Fox Fined For Using EAS Tone In Football Ad

The Boy Who Cried Wolf is a simple parable that teaches children the fatal risk of raising a false alarm. To do so is to risk one’s life when raising the alarm about a real emergency that may go duly ignored.

Today, we rarely fear wolves, and we don’t worry about them eating us, our sheep, or our children. Instead, we worry about bigger threats, like incoming nuclear weapons, tornadoes, and earthquakes. We’ve built systems to warn us of these calamities, and authorities take a very dim view of those who misuse these alarms. Fox did just that in a recent broadcast, using a designated alarm tone for an advert. This quickly drew the attention of the Federal Communication Commission.

The Emergency Alert System is Not To Be Trifled With

The Emergency Alert System (EAS) is a nationwide emergency broadcasting system that allows the quick and timely delivery of crucial information. It’s capable of broadcasting emergency updates via television, whether broadcast, satellite, or cable, as well as via AM, FM, and satellite radio. The EAS took over from the original Emergency Broadcast System in 1997, which itself was predated by the CONELRAD system which dated back all the way to 1951.

Emergency alert as captured on the Weather Channel. Some broadcasters will cut over video to a full textual display as above, while others will put the text in a thin red band over the regular content. Credit: YouTube

The characteristic angry digital tones of the Emergency Alert System actually contain data encoded using the Specific Area Message Encoding protocol, a technology developed by the National Weather Service. Broadcast stations monitor other radio and TV stations, listening out for these tones. Alerts are first played out via a selection of 77 “primary” alert broadcasters, and other stations monitoring them then rebroadcast the same alerts in a daisy-chained fashion. The data within the tones tells equipment in any given TV or radio broadcaster who originated the emergency alert, what the alert is about, and the affected area, along with other metadata. Based on this data, equipment in any given broadcast station will determine whether or not to begin broadcasting the given alert. For example, a broadcast station in New York won’t rebroadcast tornado warnings for Texas. However, if the President is on the blower and desperately needs to talk to the nation, the station will broadcast the alert over normal programming. Broadcasters are legally required to play any applicable alert messages by diktat of the FCC. Outside of the digital tones containing the alert information, the EAS shortly follows this with an “attention tone” which combines 853 Hz and 960 Hz sine waves. This is an annoying and attention-grabbing sound that approximates the musically-ugly major second interval, and was carried over from the Emergency Broadcast System.

The characteristic tones of the Emergency Alert System are prohibited from general broadcasting by the Federal Communication Commission (FCC). They may not be played outside of real alerts, regular tests, or special pre-authorized public service announcements. This is for multiple reasons. Any such false alerts that end up on radio or TV could trigger the Emergency Alert System hardware in other broadcasters, which would cut over programming as in a genuine alert. Beyond that, there is the risk of individuals becoming desensitized to the alerts, and not taking them seriously. The attention tones, in particular, are intended to warn people of risks to their very lives. Outside of necessary routine testing, they shouldn’t be used.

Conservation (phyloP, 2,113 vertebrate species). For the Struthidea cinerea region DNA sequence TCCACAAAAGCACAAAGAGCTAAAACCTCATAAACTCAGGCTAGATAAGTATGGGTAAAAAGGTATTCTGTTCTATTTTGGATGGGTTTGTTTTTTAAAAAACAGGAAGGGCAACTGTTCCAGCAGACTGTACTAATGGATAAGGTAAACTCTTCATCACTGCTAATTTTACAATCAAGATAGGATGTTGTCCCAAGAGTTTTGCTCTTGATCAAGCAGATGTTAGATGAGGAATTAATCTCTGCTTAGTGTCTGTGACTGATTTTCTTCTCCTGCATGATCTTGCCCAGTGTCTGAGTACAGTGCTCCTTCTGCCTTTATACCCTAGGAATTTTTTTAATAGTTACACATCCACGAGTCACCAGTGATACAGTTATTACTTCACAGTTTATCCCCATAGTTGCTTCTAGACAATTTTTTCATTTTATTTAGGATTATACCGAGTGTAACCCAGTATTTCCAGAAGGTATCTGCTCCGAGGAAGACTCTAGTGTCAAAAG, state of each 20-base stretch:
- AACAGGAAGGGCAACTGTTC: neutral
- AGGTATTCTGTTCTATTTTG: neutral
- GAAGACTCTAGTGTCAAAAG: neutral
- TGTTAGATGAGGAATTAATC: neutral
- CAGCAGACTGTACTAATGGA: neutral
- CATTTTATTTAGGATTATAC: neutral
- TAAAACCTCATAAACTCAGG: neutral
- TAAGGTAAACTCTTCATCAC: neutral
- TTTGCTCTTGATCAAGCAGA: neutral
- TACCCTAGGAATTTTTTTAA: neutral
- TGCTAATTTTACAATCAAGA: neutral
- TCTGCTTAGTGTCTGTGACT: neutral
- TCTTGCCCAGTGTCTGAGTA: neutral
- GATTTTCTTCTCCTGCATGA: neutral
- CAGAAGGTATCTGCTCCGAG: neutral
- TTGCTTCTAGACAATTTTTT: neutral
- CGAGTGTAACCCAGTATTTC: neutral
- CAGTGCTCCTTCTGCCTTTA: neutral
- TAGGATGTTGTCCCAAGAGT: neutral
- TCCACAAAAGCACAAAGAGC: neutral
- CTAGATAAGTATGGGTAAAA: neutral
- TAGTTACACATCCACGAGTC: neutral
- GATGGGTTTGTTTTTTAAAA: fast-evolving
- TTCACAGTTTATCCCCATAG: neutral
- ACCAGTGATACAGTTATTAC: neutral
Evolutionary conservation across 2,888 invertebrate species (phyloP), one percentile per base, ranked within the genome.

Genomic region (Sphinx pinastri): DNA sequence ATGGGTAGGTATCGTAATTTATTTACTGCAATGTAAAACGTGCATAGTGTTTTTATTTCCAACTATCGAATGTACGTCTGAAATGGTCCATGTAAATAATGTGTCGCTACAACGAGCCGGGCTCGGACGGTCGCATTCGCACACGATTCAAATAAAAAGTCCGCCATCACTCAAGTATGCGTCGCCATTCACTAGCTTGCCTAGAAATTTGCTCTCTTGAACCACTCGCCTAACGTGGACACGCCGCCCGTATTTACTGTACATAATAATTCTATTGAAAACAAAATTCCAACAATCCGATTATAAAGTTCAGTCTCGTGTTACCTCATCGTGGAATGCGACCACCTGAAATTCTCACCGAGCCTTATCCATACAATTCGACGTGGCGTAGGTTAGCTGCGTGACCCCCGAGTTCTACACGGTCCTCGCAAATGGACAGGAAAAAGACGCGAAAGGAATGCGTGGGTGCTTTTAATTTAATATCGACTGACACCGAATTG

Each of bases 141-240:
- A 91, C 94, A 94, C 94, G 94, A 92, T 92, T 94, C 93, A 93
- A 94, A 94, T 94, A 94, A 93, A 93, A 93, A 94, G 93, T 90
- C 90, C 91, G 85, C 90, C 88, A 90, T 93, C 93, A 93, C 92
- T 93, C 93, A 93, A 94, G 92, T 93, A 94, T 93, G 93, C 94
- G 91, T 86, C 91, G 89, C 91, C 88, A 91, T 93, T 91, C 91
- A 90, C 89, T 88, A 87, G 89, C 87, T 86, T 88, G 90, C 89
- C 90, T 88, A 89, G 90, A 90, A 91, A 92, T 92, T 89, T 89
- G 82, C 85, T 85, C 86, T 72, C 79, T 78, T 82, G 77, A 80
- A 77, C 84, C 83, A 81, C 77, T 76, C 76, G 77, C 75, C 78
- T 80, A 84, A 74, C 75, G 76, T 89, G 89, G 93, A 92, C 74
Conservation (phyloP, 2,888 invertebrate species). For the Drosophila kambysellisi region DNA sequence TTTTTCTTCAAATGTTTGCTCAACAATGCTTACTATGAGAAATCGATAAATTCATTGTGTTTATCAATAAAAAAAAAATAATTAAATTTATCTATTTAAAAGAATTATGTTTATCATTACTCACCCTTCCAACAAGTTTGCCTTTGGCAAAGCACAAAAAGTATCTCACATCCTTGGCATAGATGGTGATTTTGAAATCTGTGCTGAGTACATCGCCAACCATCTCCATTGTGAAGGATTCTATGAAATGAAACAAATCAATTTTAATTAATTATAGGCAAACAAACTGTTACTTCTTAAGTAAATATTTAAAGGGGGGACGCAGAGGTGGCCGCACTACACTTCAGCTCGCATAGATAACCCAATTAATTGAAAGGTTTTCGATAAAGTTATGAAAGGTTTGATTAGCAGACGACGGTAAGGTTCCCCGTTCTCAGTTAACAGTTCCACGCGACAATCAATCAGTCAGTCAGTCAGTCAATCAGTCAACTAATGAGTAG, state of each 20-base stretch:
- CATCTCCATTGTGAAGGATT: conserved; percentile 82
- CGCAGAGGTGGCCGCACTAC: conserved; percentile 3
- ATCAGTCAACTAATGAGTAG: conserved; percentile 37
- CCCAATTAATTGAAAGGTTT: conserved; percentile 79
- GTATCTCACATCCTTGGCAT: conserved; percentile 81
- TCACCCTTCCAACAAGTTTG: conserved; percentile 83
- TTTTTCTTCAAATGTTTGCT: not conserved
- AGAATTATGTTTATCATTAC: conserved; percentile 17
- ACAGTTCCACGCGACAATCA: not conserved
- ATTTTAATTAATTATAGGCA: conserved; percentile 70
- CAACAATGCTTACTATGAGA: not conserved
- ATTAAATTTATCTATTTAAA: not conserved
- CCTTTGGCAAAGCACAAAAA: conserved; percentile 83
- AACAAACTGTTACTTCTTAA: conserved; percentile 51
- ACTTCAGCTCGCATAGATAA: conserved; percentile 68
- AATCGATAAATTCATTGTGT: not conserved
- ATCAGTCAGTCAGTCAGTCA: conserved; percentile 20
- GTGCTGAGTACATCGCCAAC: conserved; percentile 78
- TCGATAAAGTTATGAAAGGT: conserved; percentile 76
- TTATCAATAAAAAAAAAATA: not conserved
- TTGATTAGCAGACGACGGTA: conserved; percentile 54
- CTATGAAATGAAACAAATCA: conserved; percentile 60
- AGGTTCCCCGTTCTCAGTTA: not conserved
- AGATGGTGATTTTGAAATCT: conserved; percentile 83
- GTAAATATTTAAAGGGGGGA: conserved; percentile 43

A sample Emergency Alert System broadcast. Note the digital sounds of the alert data and the warning message cut-in. Don’t play this on radio or TV lest you want the attention of the FCC. 

Fox’s Folly

Fox used three seconds of the EAS attention tone in this NFL football advert. That was enough to draw a half-a-million dollar fine from the FCC. Credit: YouTube

Fox’s error was using three seconds of the Emergency Alert System’s attention tone to promote a football broadcast on several of its television channels. The idea is simple: use an emergency warning tone to capture the attention of viewers, and then deliver the desired advertising while they’re concentrating on the message. It’s a cheap and callous trick, so it’s perhaps little surprise it ended up in advertising.

The FCC looks dimly upon such tactics. The broadcaster was found guilty of playing the “comedic” ad on 190 affiliated broadcast TV stations as well as on Fox Sports Radio and the Fox Sports XM channel. The proposed fine for the misdeed was $504,000.

Sadly, it’s not the only case of emergency alerts being misused for attention-grabbing adverts. WLTV in Florida similarly caught a large fine back in 2016 for using similar tactics to advertise the Summer Olympics, along with the phrasing “This is not a test, this is an emergency broadcast transmission.”

Outside of advertising, the FCC doesn’t allow broadcasts of these tones in context, either. Cable companies have received fines for broadcasting the tones within movies, and CBS drew punishment for including a masked tone in the background audio of a scene of Young Sheldon. In the latter case, the warning was completely anachronistic and didn’t make any sense. The characters in the show were watching television in the early 1990s, yet somehow the Texas broadcasters were using EAS tones that weren’t in use until 1997. CBS had pre-tested the masked audio in the episode with EAS equipment to ensure it wouldn’t cause other broadcasters to latch on to the tones and rebroadcast the alert message. However, the FCC deemed that it shouldn’t have been broadcasting the tones in the first place.